Kathy Maris, 52, is relocating from her 3,800-square-foot Moorestown, N.J., home to Philadelphia with her husband. They considered two city townhouses with elevators, but didn’t place bids.
“I look at it as just another thing that could break down,” Maris said.
Reavy acknowledged that’s a possibility and suggests that buyers do their homework before purchasing. “If you buy a good product, you are going to have fewer problems,” he said, adding that service and lubrication contracts are available.
Brian Stetler, of Berkshire Hathaway HomeServices Fox & Roach, typically advises his clients to consider how much they will actually use the elevator before they buy. For some homeowners, it turns into a closet, he said.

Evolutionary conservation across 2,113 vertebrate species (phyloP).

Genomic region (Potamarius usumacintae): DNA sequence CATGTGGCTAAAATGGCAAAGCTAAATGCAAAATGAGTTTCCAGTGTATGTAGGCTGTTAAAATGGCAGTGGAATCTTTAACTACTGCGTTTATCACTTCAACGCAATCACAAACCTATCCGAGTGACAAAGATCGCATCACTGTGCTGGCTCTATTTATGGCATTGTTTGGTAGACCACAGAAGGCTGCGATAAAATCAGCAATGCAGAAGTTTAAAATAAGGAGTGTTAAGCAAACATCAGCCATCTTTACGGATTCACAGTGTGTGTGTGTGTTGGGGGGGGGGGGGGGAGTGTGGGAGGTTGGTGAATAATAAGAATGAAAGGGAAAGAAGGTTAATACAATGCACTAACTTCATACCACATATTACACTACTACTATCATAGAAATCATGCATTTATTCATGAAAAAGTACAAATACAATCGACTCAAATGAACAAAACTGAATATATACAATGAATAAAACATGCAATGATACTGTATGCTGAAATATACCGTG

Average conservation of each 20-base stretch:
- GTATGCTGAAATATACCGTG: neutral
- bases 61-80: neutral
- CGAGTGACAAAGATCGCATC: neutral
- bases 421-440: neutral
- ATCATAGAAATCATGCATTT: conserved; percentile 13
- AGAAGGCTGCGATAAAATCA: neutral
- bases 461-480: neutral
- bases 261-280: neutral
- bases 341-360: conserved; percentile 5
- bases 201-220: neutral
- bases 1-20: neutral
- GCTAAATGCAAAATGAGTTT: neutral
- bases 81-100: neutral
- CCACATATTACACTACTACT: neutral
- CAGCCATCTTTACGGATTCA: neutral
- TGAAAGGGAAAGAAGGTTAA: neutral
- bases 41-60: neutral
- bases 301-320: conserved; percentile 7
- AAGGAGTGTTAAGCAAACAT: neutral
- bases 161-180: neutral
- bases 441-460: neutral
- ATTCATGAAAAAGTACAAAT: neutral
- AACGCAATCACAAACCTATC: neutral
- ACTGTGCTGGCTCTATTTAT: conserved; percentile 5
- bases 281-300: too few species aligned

“They put brooms, laundry baskets, and vacuum cleaners in them.” Stetler said. “But it is only storage on one floor.”
Outside the city limits, Bryn Mawr, Pa.-based Michael Cutler Builders Inc. is giving buyers an elevator option in four three-story, carriage-style townhouses under construction on Woodside Road in Ardmore, Pa.
If buyers don’t want the upgrade, the shaft provides additional closet space in the approximately 2,200-square-foot homes, said vice president Diane Cutler.
One concern, Stetler said: that the elevator will hinder resale since it takes away living space on narrow city lots. For example, a few townhouses in Society Hill’s Liberty Court have gone on and off the market in the last year because of space issues.
Regardless of potential drawbacks, Pincus said, “At a certain price range, an elevator is part of the deal.”
©2013 The Philadelphia Inquirer
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